The best way to hold possession of a floating ball in mid-air is to match its speed long before launching into the air.
This is especially important while driving over the bell curve of the wall. The ball doesn’t have a gas pedal, and you do. Your car can easily outpace the ball.
The moment the ball begins to roll up the wall, it begins a fight against gravity. You’ll want to ease off of your boost and/or gas for a moment. Then, recalibrate your acceleration rate to the speed of the ball while beginning your crawl up the wall.
Don’t rush into the ball at any point. Instead, imagine yourself as a cheeky cartoon character like Elmer Fudd tiptoeing gently behind the ball. Use your stealth!
Your first touch off of the wall is going to determine whether or not the upcoming shot will be headed toward the opponent’s goal or not. Without a doubt, it’s the most important moment in the entire air dribble set-up.
We want that touch to be on target.
In theory, someone with enough combined aerial car control and ball control can create threatening shots from anything. The reality of the situation is that we’re limited to 100 boost in an actual match. Once a car begins to lose altitude for any reason, it takes a lot of time and boost to recalibrate our car to do anything useful.
The trick here is to hit the ball from a 15-30 degree angle rather than straight up or straight across. Both of those touches have their applications for offensive plays, but the air dribble set-up isn’t it.
Falling this far behind the ball can only translate into one thing: you’re no longer matching the speed of the ball. You forced yourself to catch up to it, resulting in a more powerful first touch off the wall.
You also risk knocking the ball high enough to bounce off the ceiling like an unruly pinball.
Instead, take this opportunity to try a ceiling shot.
You’ll gain a free flip that can help put a faster offensive play into action. Remember, freestyling in Rocket League is a unique art form. It’s loose and flowy. A good freestyler doesn’t force situations. A good freestyler learns to adapt to each situation, making his plays look buttery smooth.
A good freestyler makes his touches seem effortless.
But we’ve all played the game enough to know that isn’t true. The freestyler is just a well-rounded player that can read, feel, and breathe car soccer as if it were part of his/her core existence.
Our goal is to do the same. If you scuff an early touch in your air dribble: adapt. Trying to force a play will make you look dumb, or worse, get your team scored on.
Ideally, you want to make your first contact with the ball relatively low on the wall. Roughly around 35-45% up the wall will yield the best results for an air dribble.
I just mentioned that this is the most critical touch for your air dribble. If you’ve been skimming, I also said to knock it from an angle between 15-30 degrees.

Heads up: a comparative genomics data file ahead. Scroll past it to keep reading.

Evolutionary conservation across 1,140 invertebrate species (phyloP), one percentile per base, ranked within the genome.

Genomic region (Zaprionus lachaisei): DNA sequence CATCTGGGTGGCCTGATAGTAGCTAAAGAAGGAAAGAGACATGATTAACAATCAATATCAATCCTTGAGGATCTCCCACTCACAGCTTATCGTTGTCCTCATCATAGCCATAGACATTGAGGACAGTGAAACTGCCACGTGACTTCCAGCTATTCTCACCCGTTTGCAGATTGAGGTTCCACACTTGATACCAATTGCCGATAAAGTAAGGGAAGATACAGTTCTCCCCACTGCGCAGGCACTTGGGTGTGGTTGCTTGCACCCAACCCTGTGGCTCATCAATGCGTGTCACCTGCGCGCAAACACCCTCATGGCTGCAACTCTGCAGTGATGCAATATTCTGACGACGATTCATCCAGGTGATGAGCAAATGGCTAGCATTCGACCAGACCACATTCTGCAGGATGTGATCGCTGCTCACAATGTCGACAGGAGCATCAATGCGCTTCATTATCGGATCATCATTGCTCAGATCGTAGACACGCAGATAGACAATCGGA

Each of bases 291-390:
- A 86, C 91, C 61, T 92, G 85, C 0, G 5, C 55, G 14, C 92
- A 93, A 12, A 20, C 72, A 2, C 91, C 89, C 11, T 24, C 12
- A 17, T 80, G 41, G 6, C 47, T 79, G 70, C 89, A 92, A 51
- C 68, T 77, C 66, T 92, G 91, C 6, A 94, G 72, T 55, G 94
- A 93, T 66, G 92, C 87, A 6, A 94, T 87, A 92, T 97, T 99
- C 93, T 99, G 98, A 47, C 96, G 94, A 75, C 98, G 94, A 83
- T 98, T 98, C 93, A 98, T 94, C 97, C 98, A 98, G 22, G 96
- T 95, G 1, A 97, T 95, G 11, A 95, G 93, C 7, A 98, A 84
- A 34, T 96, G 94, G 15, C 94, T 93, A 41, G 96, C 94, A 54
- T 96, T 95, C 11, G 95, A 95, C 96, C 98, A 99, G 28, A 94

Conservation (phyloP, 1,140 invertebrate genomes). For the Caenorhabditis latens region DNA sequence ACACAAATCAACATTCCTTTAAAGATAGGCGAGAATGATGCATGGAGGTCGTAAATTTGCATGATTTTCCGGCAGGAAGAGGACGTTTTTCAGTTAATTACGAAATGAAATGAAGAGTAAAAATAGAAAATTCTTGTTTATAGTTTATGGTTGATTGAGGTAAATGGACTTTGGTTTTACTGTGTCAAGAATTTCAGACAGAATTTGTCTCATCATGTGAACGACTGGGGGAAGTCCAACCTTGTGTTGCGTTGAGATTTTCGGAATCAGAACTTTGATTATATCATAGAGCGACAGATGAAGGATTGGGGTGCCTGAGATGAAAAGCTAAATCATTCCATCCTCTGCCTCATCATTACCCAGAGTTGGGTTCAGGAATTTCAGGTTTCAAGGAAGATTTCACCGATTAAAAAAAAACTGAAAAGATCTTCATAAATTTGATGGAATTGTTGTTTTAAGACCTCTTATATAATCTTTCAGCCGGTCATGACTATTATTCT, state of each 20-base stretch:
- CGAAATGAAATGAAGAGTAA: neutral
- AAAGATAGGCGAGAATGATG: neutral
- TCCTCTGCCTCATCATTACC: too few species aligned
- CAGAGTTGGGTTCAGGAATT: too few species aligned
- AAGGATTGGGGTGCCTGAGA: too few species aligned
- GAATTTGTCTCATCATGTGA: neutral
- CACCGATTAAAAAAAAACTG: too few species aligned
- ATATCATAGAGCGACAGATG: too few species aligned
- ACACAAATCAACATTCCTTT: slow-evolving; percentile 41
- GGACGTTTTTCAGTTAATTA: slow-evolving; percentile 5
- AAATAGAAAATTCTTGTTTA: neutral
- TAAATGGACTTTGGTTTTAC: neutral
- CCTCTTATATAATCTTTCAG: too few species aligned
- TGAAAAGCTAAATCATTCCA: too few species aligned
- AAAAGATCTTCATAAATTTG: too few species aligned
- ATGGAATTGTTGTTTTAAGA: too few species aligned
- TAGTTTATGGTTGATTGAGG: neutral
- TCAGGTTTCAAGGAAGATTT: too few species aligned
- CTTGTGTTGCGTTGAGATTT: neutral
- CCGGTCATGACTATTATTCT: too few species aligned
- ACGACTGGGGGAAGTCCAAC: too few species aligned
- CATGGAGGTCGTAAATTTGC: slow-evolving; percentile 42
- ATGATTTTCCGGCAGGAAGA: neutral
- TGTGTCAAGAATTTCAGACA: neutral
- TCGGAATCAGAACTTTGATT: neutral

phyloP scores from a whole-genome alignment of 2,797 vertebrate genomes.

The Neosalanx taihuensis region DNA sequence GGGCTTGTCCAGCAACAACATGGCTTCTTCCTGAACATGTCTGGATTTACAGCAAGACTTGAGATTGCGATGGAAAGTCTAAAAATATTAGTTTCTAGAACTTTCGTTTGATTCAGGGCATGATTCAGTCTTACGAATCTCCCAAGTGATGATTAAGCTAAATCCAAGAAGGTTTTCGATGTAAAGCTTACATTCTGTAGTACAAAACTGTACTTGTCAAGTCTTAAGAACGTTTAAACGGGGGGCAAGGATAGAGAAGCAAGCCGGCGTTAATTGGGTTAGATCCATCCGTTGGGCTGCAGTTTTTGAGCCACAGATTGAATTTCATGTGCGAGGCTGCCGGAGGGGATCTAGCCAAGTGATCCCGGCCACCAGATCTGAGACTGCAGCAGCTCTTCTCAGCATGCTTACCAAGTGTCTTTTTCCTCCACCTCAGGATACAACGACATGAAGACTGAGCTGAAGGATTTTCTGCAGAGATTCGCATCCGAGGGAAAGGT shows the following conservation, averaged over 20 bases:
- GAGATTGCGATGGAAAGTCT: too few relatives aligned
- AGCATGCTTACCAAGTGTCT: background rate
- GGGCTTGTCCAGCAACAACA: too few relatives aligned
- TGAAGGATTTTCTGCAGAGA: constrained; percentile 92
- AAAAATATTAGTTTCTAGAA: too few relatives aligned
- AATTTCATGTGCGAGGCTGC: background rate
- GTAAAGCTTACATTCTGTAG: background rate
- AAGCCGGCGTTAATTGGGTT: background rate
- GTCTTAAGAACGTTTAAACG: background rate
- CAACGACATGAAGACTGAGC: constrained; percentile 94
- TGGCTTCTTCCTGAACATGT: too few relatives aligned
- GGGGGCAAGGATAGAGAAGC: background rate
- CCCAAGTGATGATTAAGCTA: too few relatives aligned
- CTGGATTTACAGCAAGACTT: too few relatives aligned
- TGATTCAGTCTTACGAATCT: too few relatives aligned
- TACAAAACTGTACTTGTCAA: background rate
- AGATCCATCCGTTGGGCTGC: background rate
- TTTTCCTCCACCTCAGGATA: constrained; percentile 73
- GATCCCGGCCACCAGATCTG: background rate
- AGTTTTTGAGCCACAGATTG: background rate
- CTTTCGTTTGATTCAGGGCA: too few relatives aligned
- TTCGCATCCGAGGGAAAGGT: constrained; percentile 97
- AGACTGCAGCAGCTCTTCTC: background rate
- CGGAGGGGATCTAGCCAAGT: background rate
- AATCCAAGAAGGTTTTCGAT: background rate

But wait, there’s more!
We need to focus on keeping our car as close to the ball as possible while we transfer the momentum of the ball in-field. Translation: Jump ASAP, and often jumping twice. (Exactly like a fast aerial, but from the wall.)
Air roll is fine. That’s not the issue.
The main problem here is that you won’t always have time to complete your air roll before catching up to the ball. The other problem is that most low-mid rank players tend to stop using boost while air rolling.
Both scenarios result in falling behind the ball and cooking too much boost to get to the ball. Next thing you know, you’ve hit the ball way beyond your reach. Maybe you can get one last touch in before sending it away, but keeping full possession over the ball is now nigh impossible.
Get comfortable with boosting while air rolling. Get comfortable straightening your car without any air roll at all. You can hop into free play and practice flying in circles around the ball while it’s stationary in the centerfield kickoff position.
The exercise is more difficult than it sounds. You’ll probably instinctively tap your air roll the moment you start to lose control. That’s fine, don’t beat yourself up. Just keep practicing. You’ll improve.
To maintain possession of the ball: your car will need to hit the bottom 30% of the ball head-on, with your car tilted back at an upward angle between 60-80 degrees.
Hitting the very bottom of the ball won’t benefit you. You’ll knock the ball straight up and skim past it. Next thing you know, you’re suspended in space, millions of light-years away from the play and longing to make contact with civilization again.
Still, as a general rule of thumb, you want to make your touch as close to the bottom as possible. Lower touches give the ball more verticality, and higher touches will push the ball forward.
You can air dribble a ball after touching the center of the ball, but you’ll quickly find out you don’t have ‘true’ possession of it. You’ll only be able to hit it in one direction – straight and forward. This makes your shot easier to predict than it is to control.